Morden South, Merton
A Thameslink station with a monumental mosque close by
The railway line from Wimbledon to Sutton opened in 1930. Like other stations on this line, Morden South is little more than a halt, with no booking hall or retail amenities. Unlike almost every other station in Greater London, its name is rarely applied to the surrounding locality.
The Northern line’s predecessors built a depot behind Morden South station and it might have been possible to create a tube/rail interchange here but the two companies were antagonistic rather than co-operative. The mainline station was the loser in this standoff: traffic on the line never justified the expense of its construction, while the nearby tube station became one of the busiest residential destinations on the network.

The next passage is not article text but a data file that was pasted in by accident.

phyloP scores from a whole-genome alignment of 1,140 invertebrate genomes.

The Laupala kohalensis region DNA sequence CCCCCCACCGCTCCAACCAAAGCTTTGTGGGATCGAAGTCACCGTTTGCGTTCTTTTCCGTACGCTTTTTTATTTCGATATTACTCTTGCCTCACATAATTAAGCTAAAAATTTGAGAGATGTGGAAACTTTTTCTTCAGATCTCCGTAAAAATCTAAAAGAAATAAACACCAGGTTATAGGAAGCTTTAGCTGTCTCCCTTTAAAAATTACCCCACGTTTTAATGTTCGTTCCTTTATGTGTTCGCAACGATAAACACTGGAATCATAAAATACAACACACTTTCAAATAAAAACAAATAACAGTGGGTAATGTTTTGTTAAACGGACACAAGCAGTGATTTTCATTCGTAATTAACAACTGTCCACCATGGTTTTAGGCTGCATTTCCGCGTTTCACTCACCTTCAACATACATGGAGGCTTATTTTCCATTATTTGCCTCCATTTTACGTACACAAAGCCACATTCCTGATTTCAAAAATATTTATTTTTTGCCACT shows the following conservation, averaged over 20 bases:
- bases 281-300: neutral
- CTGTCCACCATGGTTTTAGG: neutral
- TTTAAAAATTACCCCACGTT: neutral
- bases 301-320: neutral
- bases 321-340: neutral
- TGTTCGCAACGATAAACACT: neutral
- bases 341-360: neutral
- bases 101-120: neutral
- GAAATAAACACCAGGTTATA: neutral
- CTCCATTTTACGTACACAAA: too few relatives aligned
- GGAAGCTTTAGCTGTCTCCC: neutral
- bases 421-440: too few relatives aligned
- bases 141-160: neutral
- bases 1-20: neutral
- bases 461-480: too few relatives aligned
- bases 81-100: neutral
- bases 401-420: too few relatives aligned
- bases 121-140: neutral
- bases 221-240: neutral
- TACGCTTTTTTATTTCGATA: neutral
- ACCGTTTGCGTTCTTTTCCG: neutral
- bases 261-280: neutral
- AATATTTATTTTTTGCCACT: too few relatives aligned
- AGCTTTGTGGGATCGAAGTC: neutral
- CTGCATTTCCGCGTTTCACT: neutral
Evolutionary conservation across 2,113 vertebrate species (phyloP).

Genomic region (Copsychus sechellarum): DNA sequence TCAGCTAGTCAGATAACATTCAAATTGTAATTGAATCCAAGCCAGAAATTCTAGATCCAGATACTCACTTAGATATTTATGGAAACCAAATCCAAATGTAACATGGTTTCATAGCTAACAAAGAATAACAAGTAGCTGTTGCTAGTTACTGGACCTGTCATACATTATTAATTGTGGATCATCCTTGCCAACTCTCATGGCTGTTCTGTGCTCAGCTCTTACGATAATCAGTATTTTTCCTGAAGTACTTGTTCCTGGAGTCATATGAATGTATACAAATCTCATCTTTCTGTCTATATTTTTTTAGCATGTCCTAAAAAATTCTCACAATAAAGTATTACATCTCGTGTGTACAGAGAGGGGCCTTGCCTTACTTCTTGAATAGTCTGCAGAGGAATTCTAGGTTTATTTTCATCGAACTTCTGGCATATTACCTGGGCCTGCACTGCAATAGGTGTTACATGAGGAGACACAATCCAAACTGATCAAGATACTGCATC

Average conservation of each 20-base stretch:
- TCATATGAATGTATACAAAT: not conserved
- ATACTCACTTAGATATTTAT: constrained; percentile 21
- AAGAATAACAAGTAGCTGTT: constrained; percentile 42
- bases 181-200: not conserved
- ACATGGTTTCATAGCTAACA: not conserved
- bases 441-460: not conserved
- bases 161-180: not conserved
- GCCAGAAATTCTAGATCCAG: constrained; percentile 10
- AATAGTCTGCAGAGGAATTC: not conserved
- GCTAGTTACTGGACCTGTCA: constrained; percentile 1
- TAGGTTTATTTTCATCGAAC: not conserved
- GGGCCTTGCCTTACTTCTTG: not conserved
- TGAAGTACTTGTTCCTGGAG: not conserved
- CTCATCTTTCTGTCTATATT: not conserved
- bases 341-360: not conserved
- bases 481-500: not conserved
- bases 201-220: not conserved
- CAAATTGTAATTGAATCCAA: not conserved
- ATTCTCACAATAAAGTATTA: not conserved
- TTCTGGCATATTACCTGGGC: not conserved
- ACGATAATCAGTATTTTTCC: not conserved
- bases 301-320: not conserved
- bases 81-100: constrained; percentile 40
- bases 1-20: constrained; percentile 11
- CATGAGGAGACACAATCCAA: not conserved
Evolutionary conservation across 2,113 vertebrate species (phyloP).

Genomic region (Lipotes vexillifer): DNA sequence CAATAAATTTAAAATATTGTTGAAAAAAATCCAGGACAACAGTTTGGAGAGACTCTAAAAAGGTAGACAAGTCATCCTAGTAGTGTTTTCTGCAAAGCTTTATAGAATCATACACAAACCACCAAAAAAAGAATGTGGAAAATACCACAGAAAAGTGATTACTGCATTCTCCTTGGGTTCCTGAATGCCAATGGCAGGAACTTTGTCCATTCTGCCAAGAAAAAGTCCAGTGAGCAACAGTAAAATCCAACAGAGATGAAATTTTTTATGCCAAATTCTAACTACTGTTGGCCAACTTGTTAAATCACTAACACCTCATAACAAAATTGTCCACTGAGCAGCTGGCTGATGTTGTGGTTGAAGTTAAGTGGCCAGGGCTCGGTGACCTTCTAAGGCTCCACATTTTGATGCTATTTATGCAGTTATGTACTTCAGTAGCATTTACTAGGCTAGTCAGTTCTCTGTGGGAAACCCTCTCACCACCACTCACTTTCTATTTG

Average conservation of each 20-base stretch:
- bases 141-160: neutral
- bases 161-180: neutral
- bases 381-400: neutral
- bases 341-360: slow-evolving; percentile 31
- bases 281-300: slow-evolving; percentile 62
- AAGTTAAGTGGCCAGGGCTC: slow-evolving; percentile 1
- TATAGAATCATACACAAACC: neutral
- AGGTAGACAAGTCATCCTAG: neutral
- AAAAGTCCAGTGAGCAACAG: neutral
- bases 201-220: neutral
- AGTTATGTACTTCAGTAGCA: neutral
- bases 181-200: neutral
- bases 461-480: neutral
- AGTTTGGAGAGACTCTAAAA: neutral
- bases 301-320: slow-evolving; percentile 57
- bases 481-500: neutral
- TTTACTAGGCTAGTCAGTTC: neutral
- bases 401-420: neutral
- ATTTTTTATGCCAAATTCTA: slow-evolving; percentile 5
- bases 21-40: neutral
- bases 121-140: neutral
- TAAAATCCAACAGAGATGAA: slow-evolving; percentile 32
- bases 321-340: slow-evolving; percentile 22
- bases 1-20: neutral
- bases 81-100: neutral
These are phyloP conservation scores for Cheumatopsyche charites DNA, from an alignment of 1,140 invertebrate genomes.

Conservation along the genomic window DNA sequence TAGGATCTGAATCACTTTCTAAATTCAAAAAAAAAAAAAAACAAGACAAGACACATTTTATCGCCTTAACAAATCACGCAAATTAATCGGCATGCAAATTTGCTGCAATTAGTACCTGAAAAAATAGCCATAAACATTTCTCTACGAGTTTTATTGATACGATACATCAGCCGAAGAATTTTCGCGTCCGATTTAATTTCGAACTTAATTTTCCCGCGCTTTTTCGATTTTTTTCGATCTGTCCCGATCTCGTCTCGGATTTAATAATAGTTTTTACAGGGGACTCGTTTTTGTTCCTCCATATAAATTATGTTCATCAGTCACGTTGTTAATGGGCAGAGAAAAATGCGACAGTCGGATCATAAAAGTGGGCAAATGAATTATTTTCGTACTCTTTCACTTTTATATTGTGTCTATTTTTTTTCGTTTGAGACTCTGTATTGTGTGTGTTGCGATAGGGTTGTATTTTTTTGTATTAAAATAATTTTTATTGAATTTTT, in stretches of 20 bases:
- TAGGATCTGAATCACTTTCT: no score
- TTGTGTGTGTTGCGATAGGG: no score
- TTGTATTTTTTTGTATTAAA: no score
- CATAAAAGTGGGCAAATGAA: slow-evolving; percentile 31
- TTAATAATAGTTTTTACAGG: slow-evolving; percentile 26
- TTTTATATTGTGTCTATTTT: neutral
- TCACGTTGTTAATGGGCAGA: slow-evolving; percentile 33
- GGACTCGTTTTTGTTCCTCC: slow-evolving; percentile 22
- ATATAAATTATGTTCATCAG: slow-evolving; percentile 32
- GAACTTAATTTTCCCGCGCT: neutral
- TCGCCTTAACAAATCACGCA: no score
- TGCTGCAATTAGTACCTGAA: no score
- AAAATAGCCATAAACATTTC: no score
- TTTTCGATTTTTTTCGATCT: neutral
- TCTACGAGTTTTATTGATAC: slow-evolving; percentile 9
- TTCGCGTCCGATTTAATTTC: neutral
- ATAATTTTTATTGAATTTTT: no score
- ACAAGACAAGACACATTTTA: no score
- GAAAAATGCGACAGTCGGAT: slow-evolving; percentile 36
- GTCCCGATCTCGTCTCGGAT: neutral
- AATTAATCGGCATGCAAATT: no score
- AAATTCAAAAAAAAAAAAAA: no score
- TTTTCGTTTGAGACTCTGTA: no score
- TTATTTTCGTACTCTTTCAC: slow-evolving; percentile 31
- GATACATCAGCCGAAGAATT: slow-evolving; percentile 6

Express Dairies operated a bottling plant on a former field between the two sets of rails, with their own siding and locomotive. After the dairy closed London’s Ahmadiyya Muslim community purchased the 5-acre site for the construction of one of the largest mosques in Europe.
Inaugurated in 2003, the imposing Bait-ul-Futuh mosque cost £5.5 million – contributed by the community’s members – which seems like a remarkable bargain given that the average new secondary school comes in at around £20 million nowadays. The mosque can accommodate up to 10,000 worshippers in its three prayer halls. Ancillary parts are built around the fabric of the dairy and the old chimney was cleverly converted into a minaret, allowing a taller structure than would otherwise have been permitted.
The mosque incorporates a gymnasium, offices, a library and the studios of Muslim Television Ahmadiyya International. The administrative part of the complex was very badly damaged by a fire in September 2015.
Postcode area: Morden, SM4
Station: Thameslink (zone 4)